Tag Archives: Feedback

Working on a series of blog posts about lab report feedback

Wow, I have been really bad with blogging lately. No excuses this time.

But I am working on a series of blog posts over at ChemEdX-Change related to giving feedback on lab reports. This is a big emphasis of mine this year as I’ve got a group of seniors in the first year of a new IB Chemistry syllabus. I’d love to see some really high quality lab reports – and I think meaningful feedback could help with that.

The first post is related to the logistics, aka work flow, I’ve created for providing the feedback on student lab reports. Here is the link. The next blog post will be about creating a comment bank to use for the lab reports. I’ve written about that previously here, but I’m re-exploring the idea and trying it again. More on that later.

Until next time, keep it #MintyFresh!

 

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Using Google Forms for Fomative Assessment Within My Flipped DP Chemistry Classroom

This year I’ve worked really hard at increasing my formative assessment so I can modify my teaching and utilize the class time more effectively. This has (until recently) mostly taken the form of exit polls that students complete. These exit polls (a.k.a. closure activies) have been invaluable. See a discussion here about my use of this data and how I have modified my teaching based on this data.

But I wanted to go further than exit polls, and create something along the lines of an entrance poll. Given that I utilize a flipped model, I decided to embed the formative assessment within my videos. I now include what I’ve called Checkpoint Questions. These currently take three forms: multiple choice, free response and calculation. I create notes handouts for students that act as graphic organizers. These notes handouts include the Checkpoint Questions, so students complete them as they go through my videos. Then when they are finished, they take a survey (through Google Forms, linked here) where they provide their answers, optional feedback on my video, and any questions they still have about the content.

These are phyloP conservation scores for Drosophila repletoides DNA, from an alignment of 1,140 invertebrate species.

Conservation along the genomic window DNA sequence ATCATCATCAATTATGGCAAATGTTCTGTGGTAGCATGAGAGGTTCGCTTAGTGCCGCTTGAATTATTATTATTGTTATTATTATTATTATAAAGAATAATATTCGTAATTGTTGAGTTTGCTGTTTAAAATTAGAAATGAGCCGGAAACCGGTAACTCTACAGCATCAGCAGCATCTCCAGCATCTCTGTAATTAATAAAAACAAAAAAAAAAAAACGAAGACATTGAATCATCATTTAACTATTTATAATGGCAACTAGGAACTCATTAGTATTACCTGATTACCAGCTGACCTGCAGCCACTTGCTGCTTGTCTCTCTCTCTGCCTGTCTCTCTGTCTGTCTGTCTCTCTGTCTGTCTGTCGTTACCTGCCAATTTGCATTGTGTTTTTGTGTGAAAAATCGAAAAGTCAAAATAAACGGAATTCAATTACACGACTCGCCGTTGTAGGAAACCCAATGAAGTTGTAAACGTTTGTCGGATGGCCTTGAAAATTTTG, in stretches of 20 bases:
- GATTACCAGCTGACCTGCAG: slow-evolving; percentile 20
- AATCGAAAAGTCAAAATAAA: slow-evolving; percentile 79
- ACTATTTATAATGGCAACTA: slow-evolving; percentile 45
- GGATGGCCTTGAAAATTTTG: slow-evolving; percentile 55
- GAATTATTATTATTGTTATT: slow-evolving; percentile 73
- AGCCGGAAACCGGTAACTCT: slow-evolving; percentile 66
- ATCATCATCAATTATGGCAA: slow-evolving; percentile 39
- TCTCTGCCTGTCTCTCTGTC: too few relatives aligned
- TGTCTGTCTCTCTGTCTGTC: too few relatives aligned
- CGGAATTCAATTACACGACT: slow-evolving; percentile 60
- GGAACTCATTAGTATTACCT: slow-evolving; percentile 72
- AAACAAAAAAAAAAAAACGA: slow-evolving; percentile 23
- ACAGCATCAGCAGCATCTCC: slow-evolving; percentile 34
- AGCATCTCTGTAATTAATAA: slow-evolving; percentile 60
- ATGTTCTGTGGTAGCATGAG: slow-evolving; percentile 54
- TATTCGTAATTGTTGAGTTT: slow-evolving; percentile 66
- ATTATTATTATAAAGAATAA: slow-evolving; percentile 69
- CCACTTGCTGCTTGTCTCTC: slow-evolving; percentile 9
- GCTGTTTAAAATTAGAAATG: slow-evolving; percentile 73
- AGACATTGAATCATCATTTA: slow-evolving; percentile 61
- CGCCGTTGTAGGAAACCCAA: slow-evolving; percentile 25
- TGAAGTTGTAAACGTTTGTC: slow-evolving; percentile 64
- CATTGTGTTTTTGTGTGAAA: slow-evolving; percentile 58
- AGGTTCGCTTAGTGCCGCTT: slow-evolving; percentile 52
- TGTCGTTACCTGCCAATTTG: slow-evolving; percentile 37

In the morning before I set up for the day, I check the results. If quite a few students either don’t answer, or miss the answers to my questions I then start the lesson with the Checkpoint Questions in order to review. Then I create a slide in my daily PowerPoint where I simply copy-and-paste their questions from the video. I address them as needed. This has certainly proven beneficial to the daily routine of my classes.

It’s a bit early in the process for anything definitive in the way of results, but I’m collecting feedback on the method and will keep you updated as things develop.

Until next time.

Lowell

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Filed under Flipped Classroom, Pedagogy

Student feedback on whiteboarding

I’ve been using Whiteboarding for a while now (as mentioned in some previous blog posts) and I wanted to reflect on some student feedback and elicit some input from modelers and whiteboarders out there about a question/comment from a student.

For Topic 9 in my DP Chemistry class, I used whiteboarding extensively for helping students draw voltaic and electrolytic cells. After their test, I asked them for some feedback. But first, in terms of test results, I’d say this is the best I’ve ever taught Topic 9, but there were still some mistakes with the voltaic and electrolytic cells, so I need to modify how I used whiteboarding next time.

The students gave a numerical answer to the following question, “On a scale from 1-4, how helpful were the ‘whiteboarding’ sessions where you practiced drawing voltaic and electrolytic cells?” The average rating was 3.57, with 7 students responding out of a class of 12. I assigned the SkyDrive survey as homework after the test. It included a question about review for our last Friday class before the holiday. Students completed the survey anonymously.

Below are some student comments with my reflection:

  • “Whiteboarding helped me with 9.4 and 9.5.”
    • 9.4 and 9.5 involve voltaic and electrolytic cells, so I was glad to see this student recognize my goals in using the whiteboarding. Based on overall test scores, it wasn’t quite enough, but it was a step in the right direction.